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Young Children's Oral Language Development

By: Celia Genishi
The development of oral language is one of the child's most natural – and impressive – accomplishments.

This article presents an overview of the process and mechanics of language development, along with implications for practice.

When and how language is learned

Almost all children learn the rules of their language at an early age through use, and over time, without formal instruction. Thus one source for learning must be genetic. Humans beings are born to speak; they have an innate gift for figuring out the rules of the language used in their environment.

The environment itself is also a significant factor. Children learn the specific variety of language (dialect) that the important people around them speak.

Children do not, however, learn only by imitating those around them. We know that children work through linguistic rules on their own because they use forms that adults never use, such as "I goed there before" or "I see your feets." Children eventually learn the conventional forms, went and feet, as they sort out for themselves the exceptions to the rules of English syntax.

As with learning to walk, learning to talk requires time for development and practice in everyday situations. Constant correction of a child's speech is usually unproductive.

Children seem born not just to speak, but also to interact socially. Even before they use words, they use cries and gestures to convey meaning; they often understand the meanings that others convey. The point of learning language and interacting socially, then, is not to master rules, but to make connections with other people and to make sense of experiences (Wells, 1986).

In summary, language occurs through an interaction among genes (which hold innate tendencies to communicate and be sociable), environment, and the child's own thinking abilities.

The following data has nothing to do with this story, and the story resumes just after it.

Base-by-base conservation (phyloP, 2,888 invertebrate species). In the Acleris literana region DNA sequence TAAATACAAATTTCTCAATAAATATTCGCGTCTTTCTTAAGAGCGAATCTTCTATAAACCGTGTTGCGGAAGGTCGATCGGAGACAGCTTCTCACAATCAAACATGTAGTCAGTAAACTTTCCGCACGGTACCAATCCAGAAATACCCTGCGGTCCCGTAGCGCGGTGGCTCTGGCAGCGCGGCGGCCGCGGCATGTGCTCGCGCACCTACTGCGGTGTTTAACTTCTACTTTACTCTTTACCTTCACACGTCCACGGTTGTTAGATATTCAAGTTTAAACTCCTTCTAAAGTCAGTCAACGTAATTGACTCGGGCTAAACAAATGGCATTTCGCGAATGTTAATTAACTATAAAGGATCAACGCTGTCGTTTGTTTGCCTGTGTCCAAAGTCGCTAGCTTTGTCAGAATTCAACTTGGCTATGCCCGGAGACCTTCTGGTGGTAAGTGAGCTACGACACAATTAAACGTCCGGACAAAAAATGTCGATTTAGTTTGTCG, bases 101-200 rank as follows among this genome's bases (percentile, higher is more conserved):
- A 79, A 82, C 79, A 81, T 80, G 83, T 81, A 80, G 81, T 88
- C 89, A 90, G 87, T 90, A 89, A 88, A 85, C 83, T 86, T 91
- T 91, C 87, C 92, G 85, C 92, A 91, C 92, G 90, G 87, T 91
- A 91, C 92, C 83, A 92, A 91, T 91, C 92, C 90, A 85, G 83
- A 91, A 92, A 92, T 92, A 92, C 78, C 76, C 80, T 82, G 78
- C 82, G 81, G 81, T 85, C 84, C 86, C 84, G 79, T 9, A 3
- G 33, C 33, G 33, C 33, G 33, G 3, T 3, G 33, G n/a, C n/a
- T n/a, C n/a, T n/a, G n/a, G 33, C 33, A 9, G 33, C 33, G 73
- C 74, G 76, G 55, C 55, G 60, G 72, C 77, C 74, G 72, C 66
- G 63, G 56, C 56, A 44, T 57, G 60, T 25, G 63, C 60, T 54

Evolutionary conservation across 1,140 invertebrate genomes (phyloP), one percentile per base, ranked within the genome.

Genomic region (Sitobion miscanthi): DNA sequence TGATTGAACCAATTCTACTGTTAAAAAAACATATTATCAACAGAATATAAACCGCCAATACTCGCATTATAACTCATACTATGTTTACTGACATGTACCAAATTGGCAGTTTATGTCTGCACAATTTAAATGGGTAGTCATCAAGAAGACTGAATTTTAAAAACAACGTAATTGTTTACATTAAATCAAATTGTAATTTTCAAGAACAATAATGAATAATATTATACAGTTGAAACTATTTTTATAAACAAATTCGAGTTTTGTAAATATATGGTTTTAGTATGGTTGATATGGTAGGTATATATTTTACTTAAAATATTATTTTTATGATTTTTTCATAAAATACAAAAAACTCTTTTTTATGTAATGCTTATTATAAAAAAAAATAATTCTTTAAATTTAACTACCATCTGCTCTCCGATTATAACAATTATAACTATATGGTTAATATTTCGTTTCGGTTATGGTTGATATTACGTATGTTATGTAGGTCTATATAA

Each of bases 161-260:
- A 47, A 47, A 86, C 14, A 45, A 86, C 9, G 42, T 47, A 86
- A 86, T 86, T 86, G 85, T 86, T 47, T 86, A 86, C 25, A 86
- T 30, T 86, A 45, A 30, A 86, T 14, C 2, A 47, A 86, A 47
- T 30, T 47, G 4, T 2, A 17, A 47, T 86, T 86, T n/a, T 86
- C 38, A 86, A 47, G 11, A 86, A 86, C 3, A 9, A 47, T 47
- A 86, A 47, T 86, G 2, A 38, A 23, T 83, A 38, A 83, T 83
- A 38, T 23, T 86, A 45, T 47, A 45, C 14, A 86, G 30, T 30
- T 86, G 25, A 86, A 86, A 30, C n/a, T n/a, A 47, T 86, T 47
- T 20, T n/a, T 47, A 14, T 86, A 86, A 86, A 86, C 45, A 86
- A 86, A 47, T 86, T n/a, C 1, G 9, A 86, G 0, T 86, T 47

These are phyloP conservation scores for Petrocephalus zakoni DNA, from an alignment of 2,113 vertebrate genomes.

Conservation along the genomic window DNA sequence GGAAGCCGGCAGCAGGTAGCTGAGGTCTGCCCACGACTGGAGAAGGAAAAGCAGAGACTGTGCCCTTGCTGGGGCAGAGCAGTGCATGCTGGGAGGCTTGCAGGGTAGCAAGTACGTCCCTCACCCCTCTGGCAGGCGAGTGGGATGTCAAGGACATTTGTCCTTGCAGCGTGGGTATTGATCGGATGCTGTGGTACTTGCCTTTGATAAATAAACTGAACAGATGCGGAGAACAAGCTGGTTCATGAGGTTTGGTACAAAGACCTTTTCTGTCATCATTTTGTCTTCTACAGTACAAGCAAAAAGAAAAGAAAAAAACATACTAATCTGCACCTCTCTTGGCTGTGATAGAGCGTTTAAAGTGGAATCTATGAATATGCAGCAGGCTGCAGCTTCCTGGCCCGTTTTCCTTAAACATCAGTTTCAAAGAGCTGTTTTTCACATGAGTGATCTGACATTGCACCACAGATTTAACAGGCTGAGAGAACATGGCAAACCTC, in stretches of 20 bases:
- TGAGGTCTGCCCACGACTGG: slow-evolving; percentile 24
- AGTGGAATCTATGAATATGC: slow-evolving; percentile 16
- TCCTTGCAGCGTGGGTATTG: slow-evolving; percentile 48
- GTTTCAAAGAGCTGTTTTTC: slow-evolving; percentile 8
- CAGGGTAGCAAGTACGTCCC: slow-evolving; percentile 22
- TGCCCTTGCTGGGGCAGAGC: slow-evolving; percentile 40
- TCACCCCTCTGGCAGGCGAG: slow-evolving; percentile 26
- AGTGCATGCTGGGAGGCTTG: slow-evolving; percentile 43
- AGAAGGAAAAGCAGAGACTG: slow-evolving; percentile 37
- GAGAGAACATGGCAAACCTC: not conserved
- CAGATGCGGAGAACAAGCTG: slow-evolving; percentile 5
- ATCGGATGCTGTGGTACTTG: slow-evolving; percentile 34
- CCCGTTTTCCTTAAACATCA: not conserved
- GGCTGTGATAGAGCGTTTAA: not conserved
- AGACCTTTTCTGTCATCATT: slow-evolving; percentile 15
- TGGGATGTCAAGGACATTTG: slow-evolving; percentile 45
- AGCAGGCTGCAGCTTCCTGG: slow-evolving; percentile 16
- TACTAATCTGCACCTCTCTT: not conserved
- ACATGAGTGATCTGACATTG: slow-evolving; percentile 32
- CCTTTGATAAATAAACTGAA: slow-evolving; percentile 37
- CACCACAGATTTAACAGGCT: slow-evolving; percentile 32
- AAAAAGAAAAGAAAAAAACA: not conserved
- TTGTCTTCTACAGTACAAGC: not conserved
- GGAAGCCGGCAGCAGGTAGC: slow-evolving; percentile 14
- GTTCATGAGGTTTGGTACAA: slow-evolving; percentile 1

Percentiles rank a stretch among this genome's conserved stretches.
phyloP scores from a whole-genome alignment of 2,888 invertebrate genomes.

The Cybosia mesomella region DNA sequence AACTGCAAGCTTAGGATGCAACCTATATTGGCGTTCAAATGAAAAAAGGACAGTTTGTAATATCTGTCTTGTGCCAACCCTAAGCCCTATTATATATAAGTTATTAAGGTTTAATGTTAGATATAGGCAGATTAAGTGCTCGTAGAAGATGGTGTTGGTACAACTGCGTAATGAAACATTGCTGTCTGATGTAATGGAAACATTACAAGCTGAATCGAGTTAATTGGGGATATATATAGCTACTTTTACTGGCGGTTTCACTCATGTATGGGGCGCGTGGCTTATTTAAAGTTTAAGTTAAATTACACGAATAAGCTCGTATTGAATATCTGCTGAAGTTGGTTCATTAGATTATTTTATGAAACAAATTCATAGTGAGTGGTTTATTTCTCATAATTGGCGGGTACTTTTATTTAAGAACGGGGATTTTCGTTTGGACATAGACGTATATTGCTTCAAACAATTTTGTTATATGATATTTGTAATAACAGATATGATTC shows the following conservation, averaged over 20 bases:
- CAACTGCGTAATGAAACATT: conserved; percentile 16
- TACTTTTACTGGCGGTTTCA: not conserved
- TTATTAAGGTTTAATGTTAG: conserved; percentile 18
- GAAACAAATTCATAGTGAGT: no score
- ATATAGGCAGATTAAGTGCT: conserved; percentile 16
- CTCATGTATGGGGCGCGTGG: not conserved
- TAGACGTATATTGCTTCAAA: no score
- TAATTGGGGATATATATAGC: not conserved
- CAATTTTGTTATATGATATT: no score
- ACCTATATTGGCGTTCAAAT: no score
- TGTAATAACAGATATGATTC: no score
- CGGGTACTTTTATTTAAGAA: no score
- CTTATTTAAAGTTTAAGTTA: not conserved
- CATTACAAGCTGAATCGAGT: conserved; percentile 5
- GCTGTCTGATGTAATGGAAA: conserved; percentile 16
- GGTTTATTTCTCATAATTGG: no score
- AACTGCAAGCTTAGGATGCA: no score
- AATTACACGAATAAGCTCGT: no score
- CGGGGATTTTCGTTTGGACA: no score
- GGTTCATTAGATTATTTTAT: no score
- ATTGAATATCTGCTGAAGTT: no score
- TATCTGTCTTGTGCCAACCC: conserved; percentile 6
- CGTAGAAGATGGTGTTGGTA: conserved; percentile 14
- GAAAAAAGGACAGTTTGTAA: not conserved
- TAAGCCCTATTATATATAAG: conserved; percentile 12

When children develop abilities is always a difficult question to answer. In general…

  • Children say their first words between 12 and 18 months of age.
  • They begin to use complex sentences by the age of 4 to 4 1/2 years.
  • By the time they start kindergarten, children know most of the fundamentals of their language, so that they are able to converse easily with someone who speaks as they do (that is, in their dialect).

As with other aspects of development, language acquisition is not predictable. One child may say her first word at 10 months, another at 20 months. One child may use complex sentences at 5 1/2 years, another at 3 years.

Oral language components

Oral language, the complex system that relates sounds to meanings, is made up of three components: the phonological, semantic, and syntactic (Lindfors, 1987).

The phonological component involves the rules for combining sounds. Speakers of English, for example, know that an English word can end, but not begin, with an -ng sound. We are not aware of our knowledge of these rules, but our ability to understand and pronounce English words demonstrates that we do know a vast number of rules.

The semantic component is made up of morphemes, the smallest units of meaning that may be combined with each other to make up words(for example, paper + s are the two morphemes that make up papers), and sentences (Brown, 1973). A dictionary contains the semantic component of a language, but also what words (and meanings) are important to the speakers of the language.

The syntactic component consists of the rules that enable us to combine morphemes into sentences. As soon as a child uses two morphemes together, as in "more cracker," she is using a syntactic rule about how morphemes are combined to convey meaning.

Like the rules making up the other components, syntactic rules become increasingly complex as the child develops. From combining two morphemes, the child goes on to combine words with suffixes or inflections (-s or -ing, as in papers and eating) and eventually creates questions, statements, commands, etc. She also learns to combine two ideas into one complex sentence, as in "I'll share my crackers if you share your juice."

Of course speakers of a language constantly use these three components of language together, usually in social situations. Some language experts would add a fourth component: pragmatics, which deals with rules of language use.

Pragmatic rules are part of our communicative competence, our ability to speak appropriately in different situations, for example, in a conversational way at home and in a more formal way at a job interview. Young children need to learn the ways of speaking in the day care center or school where, for example, teachers often ask rhetorical questions. Learning pragmatic rules is as important as learning the rules of the other components of language, since people are perceived and judged based on both what they say and when they say it.

Nurturing language development

Parents and caregivers need to remember that language in the great majority of individuals develops very efficiently. Adults should try not to focus on "problems," such as the inability to pronounce words as adults do (for example, when children pronounce r's like w's). Most children naturally outgrow such things, which are a tiny segment of the child's total repertoire of language.